The Body as a Source of Power

I was fascinated this week by Alexander Edmonds article about plastica in Brazil. In my opinion the most telling part of the article was at the very end when Edmonds makes the statement, “When access to education is limited, the body- relative to the mind- becomes a more important basis for identity as well as a source of power”. Is it any wonder, then, that some of the most beautiful and striking models arise out of some of the World’s poorest nations?

 

I was reminded of the tragic story of Ana Carolina Reston, a Brazilian model who died of anorexia in November of 2006 at the age of twenty-one. In her case, as Edmonds puts it, her beauty was her “source of power”. When she was a child, her family’s savings were stolen, and suddenly she felt that she was responsible for helping her family out. After winning a small beauty contest in her hometown of Jundai she began to model and her career took off.  Some could argue that there is nothing she wouldn’t do for her career to be successful, and many speculate this is how her weight loss spiraled out of control. For Reston, looking thin and achieving an ideal body type was a small price to pay to be successful. She died November 15, 2006 after kidney failure due to anorexia. She was 5’8” and weighed 88 lbs.

 

Natalia Vodianova is another example of a model raised in extremely poor conditions (in her case in Russia), but her story is one with a happy ending. She enrolled in modeling school and learned English when she was fifteen, and by the time she was seventeen she moved to Paris to pursue her modeling career. In her case her mother knew that this would be her path to a better life for her and her family, and she urged Natalia to go. At the time it was a sacrifice, but twelve years later, she has walked in over 175 runway shows around the world for the industry’s biggest names and has graced the cover of Vogue, twice.

 

These two stories get back to Edmond’s idea that these women take part in plastica because it could be what they need to have their big break, and at the very least, to be the breadwinner for their family. In most cases it isn’t out of vain, but out of a yearning and longing for a better life, no matter what the cost.

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3 responses to “The Body as a Source of Power

  1. emilykotarski

    Seeing this shocking photo of Ana Carolina Reston in this post is what compelled me to read and comment. This image does not show a woman of beauty but of skin and bones.
    /Users/emilykotarski/Desktop/ANA CAROLINA RESTON#1.jpg
    In this photo of Ana before her anorexia people can see a stunningly beautiful and healthy young woman. In 2004 when Ana left her home in Brazil to go to China for modeling she was told that she was “too fat.” Although, I think we can all agree that this image we see is not of an over weight person at all. Beauty should not be seen as something fake or altered. To me plastic surgery and dieting or anorexia is not beautiful but it is very artificial and almost alienating. In the most extreme circumstances such as the “cat women” who we saw in class, or the anorexic Ana Reston, beautiful women were taken and in attempts to become more beautiful became almost inhumane. I see the most beautiful people as those who are natural and do not alter their bodies in severe or extenuating circumstances. I do agree that plastic surgery and controlling one’s weight to their own desire is a person’s right but where is the line and when is it crossed?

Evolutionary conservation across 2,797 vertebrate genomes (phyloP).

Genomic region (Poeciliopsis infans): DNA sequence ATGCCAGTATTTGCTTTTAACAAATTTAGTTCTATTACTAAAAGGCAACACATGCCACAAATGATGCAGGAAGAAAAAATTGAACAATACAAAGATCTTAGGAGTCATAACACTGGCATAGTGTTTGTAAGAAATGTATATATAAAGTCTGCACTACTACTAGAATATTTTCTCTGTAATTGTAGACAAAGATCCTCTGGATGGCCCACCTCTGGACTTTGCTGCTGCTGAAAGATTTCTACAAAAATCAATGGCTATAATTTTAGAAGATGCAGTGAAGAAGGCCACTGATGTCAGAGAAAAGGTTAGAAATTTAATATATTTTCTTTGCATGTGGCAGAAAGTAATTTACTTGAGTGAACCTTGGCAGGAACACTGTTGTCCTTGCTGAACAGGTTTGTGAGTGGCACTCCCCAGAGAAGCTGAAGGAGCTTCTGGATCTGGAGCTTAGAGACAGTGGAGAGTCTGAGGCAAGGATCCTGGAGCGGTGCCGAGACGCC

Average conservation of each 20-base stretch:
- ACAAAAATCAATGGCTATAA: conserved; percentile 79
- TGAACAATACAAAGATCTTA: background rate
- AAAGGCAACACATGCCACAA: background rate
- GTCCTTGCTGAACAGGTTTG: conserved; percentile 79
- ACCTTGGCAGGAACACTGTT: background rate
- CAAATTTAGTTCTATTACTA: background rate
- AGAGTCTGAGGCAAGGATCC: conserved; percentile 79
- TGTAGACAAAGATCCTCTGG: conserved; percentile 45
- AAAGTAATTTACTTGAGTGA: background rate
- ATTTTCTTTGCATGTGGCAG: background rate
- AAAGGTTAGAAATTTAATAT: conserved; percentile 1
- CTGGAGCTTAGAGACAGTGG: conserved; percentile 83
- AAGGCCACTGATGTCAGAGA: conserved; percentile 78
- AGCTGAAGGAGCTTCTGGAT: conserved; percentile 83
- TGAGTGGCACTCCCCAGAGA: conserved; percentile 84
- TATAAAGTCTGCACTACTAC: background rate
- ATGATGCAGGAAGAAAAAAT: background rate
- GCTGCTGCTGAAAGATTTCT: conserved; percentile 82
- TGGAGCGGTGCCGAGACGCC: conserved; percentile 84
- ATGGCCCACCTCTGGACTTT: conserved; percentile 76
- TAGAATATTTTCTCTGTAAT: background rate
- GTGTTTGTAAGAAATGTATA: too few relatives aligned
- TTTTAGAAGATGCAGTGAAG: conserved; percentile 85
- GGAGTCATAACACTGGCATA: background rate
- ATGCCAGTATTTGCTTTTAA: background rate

2. I also remember when she died. I was about fifteen at the time and still remember reports saying she was only eating apples at the time to so stay thin. When I was a little bit older I watch a BBC investigation on eating disorders and how their are websites that are pro-anorexia. The thought of that I think is frightening. That there are that many people that are suffering with this disorder that they create a online communities to help each other and promote their lifestyle. They often refer to them selfs as Pro Ana. The websites often have images of under weight and emaciated models and girls as their ‘thinspiration’ and motivation to not put food into their bodies. Some websites have list of ‘diets’ where one day you might be allowed to have three slices of an apple for dinner and the next night a few ounces of cucumber. Sine the BBC documentary, many websites have been shut down but, in time new ones have sprouted up. Just by doing a quick search I found a few, most of them blogs. What was most disturbing I found was the Thin Commandments: 1. If you aren’t thin you aren’t attractive. 2. Being thin is more important than being healthy.3. You must buy clothes, cut your hair, take laxatives, starve yourself, do anything to make yourself look thinner. 4. Thou shall not eat without feeling guilty. 5. Thou shall not eat fattening food without punishing oneself afterwards. 6. Thou shall count calories and restrict intake accordingly. 7. What the scale says is the most important thing. 8. Losing weight is good/ gaining weight is bad. 9. You can never be too thin. 10. Being thin and not eating are signs of true will power and success. (http://anabones.wetpaint.com/page/Thin+Commandments)
    I remember when watching the BBC investigation, they found that a lot of the people who were publishing these websites and active on them were young girls, mostly teenagers and some even younger. I just find this whole idea of Pro Ana incredibly frighting and am shocked by what lengths these young girls go to be pretty. I think this says a lot about our culture and the pressures that young girls feel to be thin and beautiful and that it isn’t just runway models suffering.

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